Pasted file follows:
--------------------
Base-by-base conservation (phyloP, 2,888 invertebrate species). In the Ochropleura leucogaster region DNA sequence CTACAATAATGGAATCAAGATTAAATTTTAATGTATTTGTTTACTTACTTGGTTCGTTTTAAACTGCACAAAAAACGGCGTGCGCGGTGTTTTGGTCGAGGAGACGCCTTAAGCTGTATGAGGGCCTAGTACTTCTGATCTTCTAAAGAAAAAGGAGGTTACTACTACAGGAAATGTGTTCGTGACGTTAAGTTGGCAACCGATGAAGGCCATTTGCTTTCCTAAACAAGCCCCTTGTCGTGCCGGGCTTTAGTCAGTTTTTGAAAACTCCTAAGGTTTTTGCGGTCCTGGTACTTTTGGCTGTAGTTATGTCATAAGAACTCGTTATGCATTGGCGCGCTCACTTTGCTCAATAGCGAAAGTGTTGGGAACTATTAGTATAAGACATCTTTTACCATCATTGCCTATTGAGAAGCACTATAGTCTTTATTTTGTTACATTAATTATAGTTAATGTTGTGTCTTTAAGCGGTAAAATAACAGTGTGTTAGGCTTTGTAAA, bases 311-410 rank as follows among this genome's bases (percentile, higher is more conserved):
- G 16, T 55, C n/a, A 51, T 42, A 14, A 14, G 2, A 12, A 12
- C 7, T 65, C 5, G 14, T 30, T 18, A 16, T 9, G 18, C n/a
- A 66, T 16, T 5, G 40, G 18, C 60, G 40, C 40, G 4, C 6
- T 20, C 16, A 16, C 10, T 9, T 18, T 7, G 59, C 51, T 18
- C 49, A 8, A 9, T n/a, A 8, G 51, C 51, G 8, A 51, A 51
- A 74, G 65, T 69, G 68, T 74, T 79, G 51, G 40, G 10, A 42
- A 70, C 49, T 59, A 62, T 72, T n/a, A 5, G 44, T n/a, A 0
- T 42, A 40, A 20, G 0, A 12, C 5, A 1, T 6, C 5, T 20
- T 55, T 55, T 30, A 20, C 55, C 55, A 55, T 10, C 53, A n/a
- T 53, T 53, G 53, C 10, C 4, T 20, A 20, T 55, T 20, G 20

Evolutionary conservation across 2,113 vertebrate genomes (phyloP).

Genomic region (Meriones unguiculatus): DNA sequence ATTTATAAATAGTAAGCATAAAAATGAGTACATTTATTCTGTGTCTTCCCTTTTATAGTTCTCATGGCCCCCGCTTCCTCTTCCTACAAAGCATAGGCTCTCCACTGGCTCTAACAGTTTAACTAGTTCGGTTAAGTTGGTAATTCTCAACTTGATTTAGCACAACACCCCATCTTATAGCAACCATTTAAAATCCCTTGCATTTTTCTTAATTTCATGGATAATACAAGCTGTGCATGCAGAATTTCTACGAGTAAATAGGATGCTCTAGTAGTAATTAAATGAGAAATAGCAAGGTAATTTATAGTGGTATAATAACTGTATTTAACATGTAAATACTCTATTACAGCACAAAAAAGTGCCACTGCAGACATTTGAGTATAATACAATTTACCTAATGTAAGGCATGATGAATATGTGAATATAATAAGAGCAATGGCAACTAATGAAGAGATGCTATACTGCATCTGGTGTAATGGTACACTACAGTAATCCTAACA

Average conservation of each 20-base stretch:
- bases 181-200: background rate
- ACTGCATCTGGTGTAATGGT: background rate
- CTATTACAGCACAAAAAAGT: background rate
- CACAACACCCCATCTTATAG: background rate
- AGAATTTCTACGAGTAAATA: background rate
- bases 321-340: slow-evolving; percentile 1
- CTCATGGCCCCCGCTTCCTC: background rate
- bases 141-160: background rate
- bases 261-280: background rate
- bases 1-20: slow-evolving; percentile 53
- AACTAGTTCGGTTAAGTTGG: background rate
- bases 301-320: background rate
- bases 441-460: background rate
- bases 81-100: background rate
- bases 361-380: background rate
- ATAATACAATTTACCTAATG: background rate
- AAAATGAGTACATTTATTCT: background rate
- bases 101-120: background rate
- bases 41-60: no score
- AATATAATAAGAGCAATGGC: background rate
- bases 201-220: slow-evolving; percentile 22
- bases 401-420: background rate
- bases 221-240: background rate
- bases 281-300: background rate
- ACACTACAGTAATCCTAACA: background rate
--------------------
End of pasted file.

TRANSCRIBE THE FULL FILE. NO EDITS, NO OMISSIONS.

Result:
Base-by-base conservation (phyloP, 2,888 invertebrate species). In the Ochropleura leucogaster region DNA sequence CTACAATAATGGAATCAAGATTAAATTTTAATGTATTTGTTTACTTACTTGGTTCGTTTTAAACTGCACAAAAAACGGCGTGCGCGGTGTTTTGGTCGAGGAGACGCCTTAAGCTGTATGAGGGCCTAGTACTTCTGATCTTCTAAAGAAAAAGGAGGTTACTACTACAGGAAATGTGTTCGTGACGTTAAGTTGGCAACCGATGAAGGCCATTTGCTTTCCTAAACAAGCCCCTTGTCGTGCCGGGCTTTAGTCAGTTTTTGAAAACTCCTAAGGTTTTTGCGGTCCTGGTACTTTTGGCTGTAGTTATGTCATAAGAACTCGTTATGCATTGGCGCGCTCACTTTGCTCAATAGCGAAAGTGTTGGGAACTATTAGTATAAGACATCTTTTACCATCATTGCCTATTGAGAAGCACTATAGTCTTTATTTTGTTACATTAATTATAGTTAATGTTGTGTCTTTAAGCGGTAAAATAACAGTGTGTTAGGCTTTGTAAA, bases 311-410 rank as follows among this genome's bases (percentile, higher is more conserved):
- G 16, T 55, C n/a, A 51, T 42, A 14, A 14, G 2, A 12, A 12
- C 7, T 65, C 5, G 14, T 30, T 18, A 16, T 9, G 18, C n/a
- A 66, T 16, T 5, G 40, G 18, C 60, G 40, C 40, G 4, C 6
- T 20, C 16, A 16, C 10, T 9, T 18, T 7, G 59, C 51, T 18
- C 49, A 8, A 9, T n/a, A 8, G 51, C 51, G 8, A 51, A 51
- A 74, G 65, T 69, G 68, T 74, T 79, G 51, G 40, G 10, A 42
- A 70, C 49, T 59, A 62, T 72, T n/a, A 5, G 44, T n/a, A 0
- T 42, A 40, A 20, G 0, A 12, C 5, A 1, T 6, C 5, T 20
- T 55, T 55, T 30, A 20, C 55, C 55, A 55, T 10, C 53, A n/a
- T 53, T 53, G 53, C 10, C 4, T 20, A 20, T 55, T 20, G 20

Evolutionary conservation across 2,113 vertebrate genomes (phyloP).

Genomic region (Meriones unguiculatus): DNA sequence ATTTATAAATAGTAAGCATAAAAATGAGTACATTTATTCTGTGTCTTCCCTTTTATAGTTCTCATGGCCCCCGCTTCCTCTTCCTACAAAGCATAGGCTCTCCACTGGCTCTAACAGTTTAACTAGTTCGGTTAAGTTGGTAATTCTCAACTTGATTTAGCACAACACCCCATCTTATAGCAACCATTTAAAATCCCTTGCATTTTTCTTAATTTCATGGATAATACAAGCTGTGCATGCAGAATTTCTACGAGTAAATAGGATGCTCTAGTAGTAATTAAATGAGAAATAGCAAGGTAATTTATAGTGGTATAATAACTGTATTTAACATGTAAATACTCTATTACAGCACAAAAAAGTGCCACTGCAGACATTTGAGTATAATACAATTTACCTAATGTAAGGCATGATGAATATGTGAATATAATAAGAGCAATGGCAACTAATGAAGAGATGCTATACTGCATCTGGTGTAATGGTACACTACAGTAATCCTAACA

Average conservation of each 20-base stretch:
- bases 181-200: background rate
- ACTGCATCTGGTGTAATGGT: background rate
- CTATTACAGCACAAAAAAGT: background rate
- CACAACACCCCATCTTATAG: background rate
- AGAATTTCTACGAGTAAATA: background rate
- bases 321-340: slow-evolving; percentile 1
- CTCATGGCCCCCGCTTCCTC: background rate
- bases 141-160: background rate
- bases 261-280: background rate
- bases 1-20: slow-evolving; percentile 53
- AACTAGTTCGGTTAAGTTGG: background rate
- bases 301-320: background rate
- bases 441-460: background rate
- bases 81-100: background rate
- bases 361-380: background rate
- ATAATACAATTTACCTAATG: background rate
- AAAATGAGTACATTTATTCT: background rate
- bases 101-120: background rate
- bases 41-60: no score
- AATATAATAAGAGCAATGGC: background rate
- bases 201-220: slow-evolving; percentile 22
- bases 401-420: background rate
- bases 221-240: background rate
- bases 281-300: background rate
- ACACTACAGTAATCCTAACA: background rate